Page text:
I went to the swimming pool today, and sunk to the bottom to let myself think for a while. There, in the cool and clean and quiet water, everything was calm, and I couldn't afford not to be. I came of age in a swimming pool; I grew from a small child into an adult in a swimming pool, and like a mother's womb when I was finally ready for something else, I was rudely shoved away from its waters. I tried to return today. But it didn't feel the same. It wasn't home, it wasn't comfort. All that is left are memories. And I think I was the last person to figure that out.

Monday, August 20, 2007

My non-science post

I was going to post about not-science. It was going to be novel. However, I started writing the post and then I started reading the post and it was rambly and discontinuous and not well argued or thought out. So I'm putting it on the back-burner, and maybe I'll post it when I've thought about that stuff some more. But I'm pretty pre-occupied with my biology stuff now, so maybe I'll just keep talking about that.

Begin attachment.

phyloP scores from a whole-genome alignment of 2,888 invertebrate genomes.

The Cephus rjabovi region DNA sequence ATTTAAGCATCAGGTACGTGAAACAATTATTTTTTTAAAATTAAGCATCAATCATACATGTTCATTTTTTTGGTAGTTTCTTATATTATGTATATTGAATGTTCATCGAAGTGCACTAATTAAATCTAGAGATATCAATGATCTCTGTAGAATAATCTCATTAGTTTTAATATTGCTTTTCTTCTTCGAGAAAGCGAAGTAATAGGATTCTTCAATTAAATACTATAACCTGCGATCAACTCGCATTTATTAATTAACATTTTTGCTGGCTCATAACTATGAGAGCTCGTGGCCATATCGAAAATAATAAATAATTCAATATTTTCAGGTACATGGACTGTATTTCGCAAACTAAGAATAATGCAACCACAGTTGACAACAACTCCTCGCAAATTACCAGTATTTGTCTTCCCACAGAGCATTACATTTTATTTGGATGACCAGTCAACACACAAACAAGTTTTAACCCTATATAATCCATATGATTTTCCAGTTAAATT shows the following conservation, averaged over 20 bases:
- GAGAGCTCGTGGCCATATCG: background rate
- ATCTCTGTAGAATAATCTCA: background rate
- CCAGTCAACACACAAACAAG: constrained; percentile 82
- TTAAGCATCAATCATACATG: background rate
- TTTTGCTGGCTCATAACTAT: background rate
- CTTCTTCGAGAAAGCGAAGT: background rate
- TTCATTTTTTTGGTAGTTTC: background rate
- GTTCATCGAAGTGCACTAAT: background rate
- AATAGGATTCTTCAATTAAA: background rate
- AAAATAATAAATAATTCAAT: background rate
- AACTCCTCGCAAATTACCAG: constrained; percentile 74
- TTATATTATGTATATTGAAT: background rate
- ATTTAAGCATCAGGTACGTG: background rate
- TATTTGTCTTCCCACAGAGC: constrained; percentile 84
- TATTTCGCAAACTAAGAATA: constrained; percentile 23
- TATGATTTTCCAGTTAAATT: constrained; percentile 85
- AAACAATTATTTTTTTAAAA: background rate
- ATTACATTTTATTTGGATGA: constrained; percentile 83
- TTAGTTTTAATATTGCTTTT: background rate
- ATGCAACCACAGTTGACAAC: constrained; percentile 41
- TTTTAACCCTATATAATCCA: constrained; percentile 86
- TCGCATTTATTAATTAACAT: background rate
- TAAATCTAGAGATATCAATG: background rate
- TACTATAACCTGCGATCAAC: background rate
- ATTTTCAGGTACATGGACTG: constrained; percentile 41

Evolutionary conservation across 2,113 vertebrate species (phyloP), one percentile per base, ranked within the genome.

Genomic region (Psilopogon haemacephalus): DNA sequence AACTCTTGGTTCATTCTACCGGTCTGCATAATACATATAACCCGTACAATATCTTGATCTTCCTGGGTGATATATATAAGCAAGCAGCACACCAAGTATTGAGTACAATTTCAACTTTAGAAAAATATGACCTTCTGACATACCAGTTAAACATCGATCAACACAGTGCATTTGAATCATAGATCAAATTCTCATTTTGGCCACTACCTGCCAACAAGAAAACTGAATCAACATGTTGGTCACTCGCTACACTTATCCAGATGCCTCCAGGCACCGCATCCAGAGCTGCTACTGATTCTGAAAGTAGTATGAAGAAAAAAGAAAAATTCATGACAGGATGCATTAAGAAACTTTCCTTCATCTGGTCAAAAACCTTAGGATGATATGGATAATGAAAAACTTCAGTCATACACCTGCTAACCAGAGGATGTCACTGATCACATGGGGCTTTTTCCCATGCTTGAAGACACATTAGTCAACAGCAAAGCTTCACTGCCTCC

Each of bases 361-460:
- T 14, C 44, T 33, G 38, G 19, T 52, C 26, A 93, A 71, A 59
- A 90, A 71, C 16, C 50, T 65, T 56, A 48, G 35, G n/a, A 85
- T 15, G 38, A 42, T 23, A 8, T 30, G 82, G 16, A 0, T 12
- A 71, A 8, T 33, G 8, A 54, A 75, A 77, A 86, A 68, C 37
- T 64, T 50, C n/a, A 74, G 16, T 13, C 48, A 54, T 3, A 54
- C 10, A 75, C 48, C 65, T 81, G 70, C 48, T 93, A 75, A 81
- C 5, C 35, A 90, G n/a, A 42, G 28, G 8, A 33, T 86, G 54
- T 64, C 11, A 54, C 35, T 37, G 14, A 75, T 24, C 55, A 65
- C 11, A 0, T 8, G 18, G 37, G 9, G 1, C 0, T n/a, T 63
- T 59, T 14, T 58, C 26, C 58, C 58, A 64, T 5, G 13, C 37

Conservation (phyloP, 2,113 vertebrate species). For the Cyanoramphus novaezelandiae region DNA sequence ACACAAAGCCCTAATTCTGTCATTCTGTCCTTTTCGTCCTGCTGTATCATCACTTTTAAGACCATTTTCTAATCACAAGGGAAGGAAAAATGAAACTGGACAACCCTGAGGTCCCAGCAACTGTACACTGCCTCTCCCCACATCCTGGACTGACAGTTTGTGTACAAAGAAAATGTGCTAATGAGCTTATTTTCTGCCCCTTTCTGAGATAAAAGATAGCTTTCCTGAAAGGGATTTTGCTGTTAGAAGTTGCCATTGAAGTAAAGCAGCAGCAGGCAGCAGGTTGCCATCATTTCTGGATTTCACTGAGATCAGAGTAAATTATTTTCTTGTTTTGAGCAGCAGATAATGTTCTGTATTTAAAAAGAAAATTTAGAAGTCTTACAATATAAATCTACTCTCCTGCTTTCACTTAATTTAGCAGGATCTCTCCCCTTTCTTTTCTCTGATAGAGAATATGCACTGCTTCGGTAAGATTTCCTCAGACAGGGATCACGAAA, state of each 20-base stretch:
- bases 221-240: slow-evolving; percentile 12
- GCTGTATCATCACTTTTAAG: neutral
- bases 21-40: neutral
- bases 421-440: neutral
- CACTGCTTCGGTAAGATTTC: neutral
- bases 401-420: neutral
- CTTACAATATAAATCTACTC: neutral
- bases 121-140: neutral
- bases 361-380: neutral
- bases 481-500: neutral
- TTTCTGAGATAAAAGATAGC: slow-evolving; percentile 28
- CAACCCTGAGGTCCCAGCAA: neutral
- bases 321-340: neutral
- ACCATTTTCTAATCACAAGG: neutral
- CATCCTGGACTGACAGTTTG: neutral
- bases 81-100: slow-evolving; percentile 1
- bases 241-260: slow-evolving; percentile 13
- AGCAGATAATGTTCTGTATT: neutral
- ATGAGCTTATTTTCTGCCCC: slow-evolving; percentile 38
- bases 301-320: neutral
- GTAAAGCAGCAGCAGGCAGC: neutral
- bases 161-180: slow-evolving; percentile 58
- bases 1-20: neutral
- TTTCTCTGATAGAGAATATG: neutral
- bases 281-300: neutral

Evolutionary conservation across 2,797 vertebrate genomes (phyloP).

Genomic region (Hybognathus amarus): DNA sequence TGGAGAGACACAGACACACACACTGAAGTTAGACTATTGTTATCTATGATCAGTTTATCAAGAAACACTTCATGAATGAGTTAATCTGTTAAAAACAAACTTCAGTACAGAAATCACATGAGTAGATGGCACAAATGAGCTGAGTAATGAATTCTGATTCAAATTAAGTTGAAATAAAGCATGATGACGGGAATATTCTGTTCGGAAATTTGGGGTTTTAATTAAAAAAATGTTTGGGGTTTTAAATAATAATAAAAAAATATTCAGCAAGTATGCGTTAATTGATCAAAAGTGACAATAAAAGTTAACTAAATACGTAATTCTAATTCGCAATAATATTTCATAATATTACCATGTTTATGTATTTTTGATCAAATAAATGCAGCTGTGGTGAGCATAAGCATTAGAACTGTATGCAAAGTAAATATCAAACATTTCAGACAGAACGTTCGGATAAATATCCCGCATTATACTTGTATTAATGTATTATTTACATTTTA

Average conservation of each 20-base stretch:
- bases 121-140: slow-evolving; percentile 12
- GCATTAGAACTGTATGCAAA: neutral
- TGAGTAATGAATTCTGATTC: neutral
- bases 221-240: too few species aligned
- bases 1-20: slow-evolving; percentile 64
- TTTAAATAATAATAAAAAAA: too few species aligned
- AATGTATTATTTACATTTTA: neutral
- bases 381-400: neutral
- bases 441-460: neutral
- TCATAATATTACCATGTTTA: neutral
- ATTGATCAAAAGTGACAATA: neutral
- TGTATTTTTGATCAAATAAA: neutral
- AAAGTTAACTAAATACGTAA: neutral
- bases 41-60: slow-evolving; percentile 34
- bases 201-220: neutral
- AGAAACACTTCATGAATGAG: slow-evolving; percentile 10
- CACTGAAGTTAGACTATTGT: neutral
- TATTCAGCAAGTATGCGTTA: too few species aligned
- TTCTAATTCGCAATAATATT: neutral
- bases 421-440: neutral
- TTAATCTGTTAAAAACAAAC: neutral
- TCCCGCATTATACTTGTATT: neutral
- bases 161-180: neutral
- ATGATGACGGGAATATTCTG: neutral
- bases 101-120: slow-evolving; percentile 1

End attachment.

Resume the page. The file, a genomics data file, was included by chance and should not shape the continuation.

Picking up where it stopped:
So. This New York Times article is neither exciting nor news, but it is interesting. Better than this New York Times article which is just plain silly (and which we discussed last night over pizza and beer, hah).

Article #1: Americans have to drastically rethink two things: the label "Dumb Jock" and the idea that your brain stops developing at an early age. It turns out that in mice and in humans, excersize stimulates the hippocampus and prompts the development and maturation of new neurons. Aerobic excersize is better than stretching in the elderly. So take a jog, and you'll be able to do that problem set better!

Other things that supposedly increase bloodflow to the hippocampus and prompt the regeneration of neurons are: moderate alcohol use (although too much and you're hurting your brain), marijuana, a social life, and chocolate. Things that hurt your brain are stress and fast food.